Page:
Michigan bill targets use of ‘foreign’ laws like Sharia


Last Updated: August 13. 2011 1:02AM

Michigan bill targets use of ‘foreign’ laws like Sharia

Oralandar Brand-Williams/ The Detroit News

Detroit— A state lawmaker wants Michigan to join the trend of states banning “foreign laws,” but Muslim activists say the effort is a thinly veiled attack on Islam.

Rep. Dave Agema, R-Grandville, is pushing a bill to bar the implementation of foreign laws. It doesn’t mention Sharia — Islamic law — but he acknowledged it would be prohibited in courts under the legislation intended to prevent anyone “who tries to shove any foreign law down our throats.”

“No foreign law shall supersede federal laws or constitution or state laws or constitution,” Agema said. “Our law is our law. I don’t like foreign entities telling us what to do.”

Agema said his bill would protect the “vast majority” of Muslims, whom he contended “come to this country to get away from Sharia.”

The legislation comes at a time of heightened debate about Sharia, a set of religious rules governing personal conduct, family relationships and religious practice for Muslims. Critics fear Sharia could supersede civil law and have an impact on divorce and child custody cases, and similar legislation has been introduced in 25 states.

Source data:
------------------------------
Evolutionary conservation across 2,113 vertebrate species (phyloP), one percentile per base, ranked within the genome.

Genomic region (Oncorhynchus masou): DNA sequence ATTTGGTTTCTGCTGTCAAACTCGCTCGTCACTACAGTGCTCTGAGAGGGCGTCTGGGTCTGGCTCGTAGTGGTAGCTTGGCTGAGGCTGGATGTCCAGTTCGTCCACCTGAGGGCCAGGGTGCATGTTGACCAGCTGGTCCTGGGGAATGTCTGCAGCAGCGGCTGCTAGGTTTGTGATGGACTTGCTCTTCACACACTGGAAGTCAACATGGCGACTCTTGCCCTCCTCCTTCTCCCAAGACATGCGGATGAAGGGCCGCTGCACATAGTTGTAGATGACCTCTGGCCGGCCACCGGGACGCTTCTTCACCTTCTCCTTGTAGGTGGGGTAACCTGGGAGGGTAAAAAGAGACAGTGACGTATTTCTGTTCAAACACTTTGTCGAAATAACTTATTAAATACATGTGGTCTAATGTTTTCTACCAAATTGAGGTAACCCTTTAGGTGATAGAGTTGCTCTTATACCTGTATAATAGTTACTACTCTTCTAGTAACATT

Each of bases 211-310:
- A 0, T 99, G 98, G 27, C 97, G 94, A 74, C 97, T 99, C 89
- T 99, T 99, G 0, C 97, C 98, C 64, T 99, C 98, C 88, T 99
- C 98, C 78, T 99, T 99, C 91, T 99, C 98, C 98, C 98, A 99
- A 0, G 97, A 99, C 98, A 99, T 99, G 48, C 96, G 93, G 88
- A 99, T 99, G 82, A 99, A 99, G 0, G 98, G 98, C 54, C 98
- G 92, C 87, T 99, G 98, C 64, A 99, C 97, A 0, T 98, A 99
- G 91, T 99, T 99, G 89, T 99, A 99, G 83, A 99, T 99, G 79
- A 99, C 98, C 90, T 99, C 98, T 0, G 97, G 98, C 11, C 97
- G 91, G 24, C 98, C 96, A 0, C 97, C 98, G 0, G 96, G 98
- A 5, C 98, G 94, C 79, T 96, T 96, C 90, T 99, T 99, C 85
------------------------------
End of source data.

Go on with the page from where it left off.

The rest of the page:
Some say the bills are unnecessary and pander to anti-Muslim paranoia.

“Agema … is a reflection of a segment of the GOP that is openly xenophobic and Islamophobic,” said Dawud Walid, executive director of the Council on American-Islamic Relations’ Michigan chapter.

State Rep. Rashida Tlaib, D-Detroit, plans to speak out about the bill during a press conference Tuesday in Midtown. Victor Begg, a prominent Republican and co-founder of the Council of Islamic Organizations of Michigan, called the bill “appalling.”

“Some in our party find it politically opportune to target my faith by sponsoring an innocuous sounding bill, knowing well that their intent is so-called ‘creeping Sharia,'” Begg said.

Agema called the criticism “hogwash.”

“If anybody has a problem with this that means they don’t agree with U.S. laws,” he said. “If they don’t want it passed then they have an ulterior agenda. It shows the people accusing me of that (bigotry) are guilty of it themselves.”

The bill was introduced in June and hasn’t made it to a legislative committee, and its fate is unclear.

So far, only Tennessee and Oklahoma have enacted similar laws. A federal judge blocked implementation in Oklahoma while she determines whether it violates the U.S. Constitution’s guarantees of religious freedom.

The law was amended in Tennessee after Muslims complained it targeted their religion.

William Raftery, a spokesman for the Virginia-based National Center for State Courts, said legislation is “moving quickly” in some states. Others say the debate is just heating up.

Christine Brim, a spokeswoman for the Center for Security Policy in Washington, D.C., said her group has identified 50 cases that could be influenced by Sharia. Most involved divorce or child custody and one was in Michigan, she said.

“There’s a lot of them out there,” Brim said. “We think we’ll see more with the increased immigration of people from countries that are totalitarian.”



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